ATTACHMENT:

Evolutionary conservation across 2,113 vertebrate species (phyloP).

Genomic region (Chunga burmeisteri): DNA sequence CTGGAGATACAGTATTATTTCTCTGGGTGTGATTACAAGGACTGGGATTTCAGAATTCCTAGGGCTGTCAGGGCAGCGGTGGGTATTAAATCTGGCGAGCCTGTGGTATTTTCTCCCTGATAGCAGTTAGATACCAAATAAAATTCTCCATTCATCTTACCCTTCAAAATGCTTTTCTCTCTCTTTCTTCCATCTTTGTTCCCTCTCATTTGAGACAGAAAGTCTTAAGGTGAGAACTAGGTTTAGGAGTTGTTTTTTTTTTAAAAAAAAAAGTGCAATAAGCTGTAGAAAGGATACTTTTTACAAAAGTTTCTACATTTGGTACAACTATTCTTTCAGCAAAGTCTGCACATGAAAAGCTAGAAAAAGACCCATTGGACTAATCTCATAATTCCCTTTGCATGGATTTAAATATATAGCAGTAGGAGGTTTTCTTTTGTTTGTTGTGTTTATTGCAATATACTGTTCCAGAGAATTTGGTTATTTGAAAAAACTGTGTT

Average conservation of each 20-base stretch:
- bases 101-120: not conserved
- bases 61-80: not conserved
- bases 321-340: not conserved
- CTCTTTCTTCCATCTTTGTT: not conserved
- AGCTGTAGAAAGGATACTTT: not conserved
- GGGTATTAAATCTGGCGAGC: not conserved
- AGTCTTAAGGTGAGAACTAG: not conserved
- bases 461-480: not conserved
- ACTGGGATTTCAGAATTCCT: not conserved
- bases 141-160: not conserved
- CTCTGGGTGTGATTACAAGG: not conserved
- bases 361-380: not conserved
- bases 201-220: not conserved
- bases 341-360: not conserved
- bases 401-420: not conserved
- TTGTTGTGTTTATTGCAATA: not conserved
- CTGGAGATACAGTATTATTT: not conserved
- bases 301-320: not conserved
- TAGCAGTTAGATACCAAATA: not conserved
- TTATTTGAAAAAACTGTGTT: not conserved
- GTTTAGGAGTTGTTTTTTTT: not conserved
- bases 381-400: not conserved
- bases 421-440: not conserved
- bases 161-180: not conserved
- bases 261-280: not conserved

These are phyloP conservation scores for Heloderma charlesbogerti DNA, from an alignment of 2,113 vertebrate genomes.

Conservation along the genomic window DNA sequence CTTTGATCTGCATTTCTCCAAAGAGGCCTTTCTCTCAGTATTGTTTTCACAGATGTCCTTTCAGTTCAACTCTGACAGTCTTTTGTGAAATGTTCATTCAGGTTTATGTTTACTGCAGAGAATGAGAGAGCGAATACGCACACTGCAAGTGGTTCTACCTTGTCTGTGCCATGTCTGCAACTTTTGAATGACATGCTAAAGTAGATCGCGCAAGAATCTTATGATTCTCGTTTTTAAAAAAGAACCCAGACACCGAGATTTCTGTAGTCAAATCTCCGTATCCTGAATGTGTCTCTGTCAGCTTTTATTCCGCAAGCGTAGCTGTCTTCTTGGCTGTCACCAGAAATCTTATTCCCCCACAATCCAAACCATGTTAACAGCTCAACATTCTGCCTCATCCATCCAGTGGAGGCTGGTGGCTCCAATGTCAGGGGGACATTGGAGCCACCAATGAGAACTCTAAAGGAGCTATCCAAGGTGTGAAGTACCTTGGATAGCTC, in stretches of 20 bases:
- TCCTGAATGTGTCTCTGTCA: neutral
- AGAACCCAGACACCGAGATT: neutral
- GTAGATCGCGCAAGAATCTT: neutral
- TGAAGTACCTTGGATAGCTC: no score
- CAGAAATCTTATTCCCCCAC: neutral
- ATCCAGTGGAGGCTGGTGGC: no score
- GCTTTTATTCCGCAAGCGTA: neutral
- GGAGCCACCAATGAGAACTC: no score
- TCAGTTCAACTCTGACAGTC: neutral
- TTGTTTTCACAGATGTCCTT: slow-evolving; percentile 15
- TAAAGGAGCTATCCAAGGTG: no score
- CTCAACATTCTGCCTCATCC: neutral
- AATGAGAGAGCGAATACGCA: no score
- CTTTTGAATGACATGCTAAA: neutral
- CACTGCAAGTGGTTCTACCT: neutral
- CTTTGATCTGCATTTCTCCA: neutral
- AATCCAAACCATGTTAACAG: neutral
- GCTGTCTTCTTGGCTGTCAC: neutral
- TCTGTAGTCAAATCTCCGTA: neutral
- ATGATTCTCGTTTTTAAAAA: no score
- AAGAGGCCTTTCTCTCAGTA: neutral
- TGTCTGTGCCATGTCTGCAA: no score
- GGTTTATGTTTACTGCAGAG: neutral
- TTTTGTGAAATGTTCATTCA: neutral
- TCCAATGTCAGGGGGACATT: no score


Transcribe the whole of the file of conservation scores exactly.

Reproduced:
Evolutionary conservation across 2,113 vertebrate species (phyloP).

Genomic region (Chunga burmeisteri): DNA sequence CTGGAGATACAGTATTATTTCTCTGGGTGTGATTACAAGGACTGGGATTTCAGAATTCCTAGGGCTGTCAGGGCAGCGGTGGGTATTAAATCTGGCGAGCCTGTGGTATTTTCTCCCTGATAGCAGTTAGATACCAAATAAAATTCTCCATTCATCTTACCCTTCAAAATGCTTTTCTCTCTCTTTCTTCCATCTTTGTTCCCTCTCATTTGAGACAGAAAGTCTTAAGGTGAGAACTAGGTTTAGGAGTTGTTTTTTTTTTAAAAAAAAAAGTGCAATAAGCTGTAGAAAGGATACTTTTTACAAAAGTTTCTACATTTGGTACAACTATTCTTTCAGCAAAGTCTGCACATGAAAAGCTAGAAAAAGACCCATTGGACTAATCTCATAATTCCCTTTGCATGGATTTAAATATATAGCAGTAGGAGGTTTTCTTTTGTTTGTTGTGTTTATTGCAATATACTGTTCCAGAGAATTTGGTTATTTGAAAAAACTGTGTT

Average conservation of each 20-base stretch:
- bases 101-120: not conserved
- bases 61-80: not conserved
- bases 321-340: not conserved
- CTCTTTCTTCCATCTTTGTT: not conserved
- AGCTGTAGAAAGGATACTTT: not conserved
- GGGTATTAAATCTGGCGAGC: not conserved
- AGTCTTAAGGTGAGAACTAG: not conserved
- bases 461-480: not conserved
- ACTGGGATTTCAGAATTCCT: not conserved
- bases 141-160: not conserved
- CTCTGGGTGTGATTACAAGG: not conserved
- bases 361-380: not conserved
- bases 201-220: not conserved
- bases 341-360: not conserved
- bases 401-420: not conserved
- TTGTTGTGTTTATTGCAATA: not conserved
- CTGGAGATACAGTATTATTT: not conserved
- bases 301-320: not conserved
- TAGCAGTTAGATACCAAATA: not conserved
- TTATTTGAAAAAACTGTGTT: not conserved
- GTTTAGGAGTTGTTTTTTTT: not conserved
- bases 381-400: not conserved
- bases 421-440: not conserved
- bases 161-180: not conserved
- bases 261-280: not conserved

These are phyloP conservation scores for Heloderma charlesbogerti DNA, from an alignment of 2,113 vertebrate genomes.

Conservation along the genomic window DNA sequence CTTTGATCTGCATTTCTCCAAAGAGGCCTTTCTCTCAGTATTGTTTTCACAGATGTCCTTTCAGTTCAACTCTGACAGTCTTTTGTGAAATGTTCATTCAGGTTTATGTTTACTGCAGAGAATGAGAGAGCGAATACGCACACTGCAAGTGGTTCTACCTTGTCTGTGCCATGTCTGCAACTTTTGAATGACATGCTAAAGTAGATCGCGCAAGAATCTTATGATTCTCGTTTTTAAAAAAGAACCCAGACACCGAGATTTCTGTAGTCAAATCTCCGTATCCTGAATGTGTCTCTGTCAGCTTTTATTCCGCAAGCGTAGCTGTCTTCTTGGCTGTCACCAGAAATCTTATTCCCCCACAATCCAAACCATGTTAACAGCTCAACATTCTGCCTCATCCATCCAGTGGAGGCTGGTGGCTCCAATGTCAGGGGGACATTGGAGCCACCAATGAGAACTCTAAAGGAGCTATCCAAGGTGTGAAGTACCTTGGATAGCTC, in stretches of 20 bases:
- TCCTGAATGTGTCTCTGTCA: neutral
- AGAACCCAGACACCGAGATT: neutral
- GTAGATCGCGCAAGAATCTT: neutral
- TGAAGTACCTTGGATAGCTC: no score
- CAGAAATCTTATTCCCCCAC: neutral
- ATCCAGTGGAGGCTGGTGGC: no score
- GCTTTTATTCCGCAAGCGTA: neutral
- GGAGCCACCAATGAGAACTC: no score
- TCAGTTCAACTCTGACAGTC: neutral
- TTGTTTTCACAGATGTCCTT: slow-evolving; percentile 15
- TAAAGGAGCTATCCAAGGTG: no score
- CTCAACATTCTGCCTCATCC: neutral
- AATGAGAGAGCGAATACGCA: no score
- CTTTTGAATGACATGCTAAA: neutral
- CACTGCAAGTGGTTCTACCT: neutral
- CTTTGATCTGCATTTCTCCA: neutral
- AATCCAAACCATGTTAACAG: neutral
- GCTGTCTTCTTGGCTGTCAC: neutral
- TCTGTAGTCAAATCTCCGTA: neutral
- ATGATTCTCGTTTTTAAAAA: no score
- AAGAGGCCTTTCTCTCAGTA: neutral
- TGTCTGTGCCATGTCTGCAA: no score
- GGTTTATGTTTACTGCAGAG: neutral
- TTTTGTGAAATGTTCATTCA: neutral
- TCCAATGTCAGGGGGACATT: no score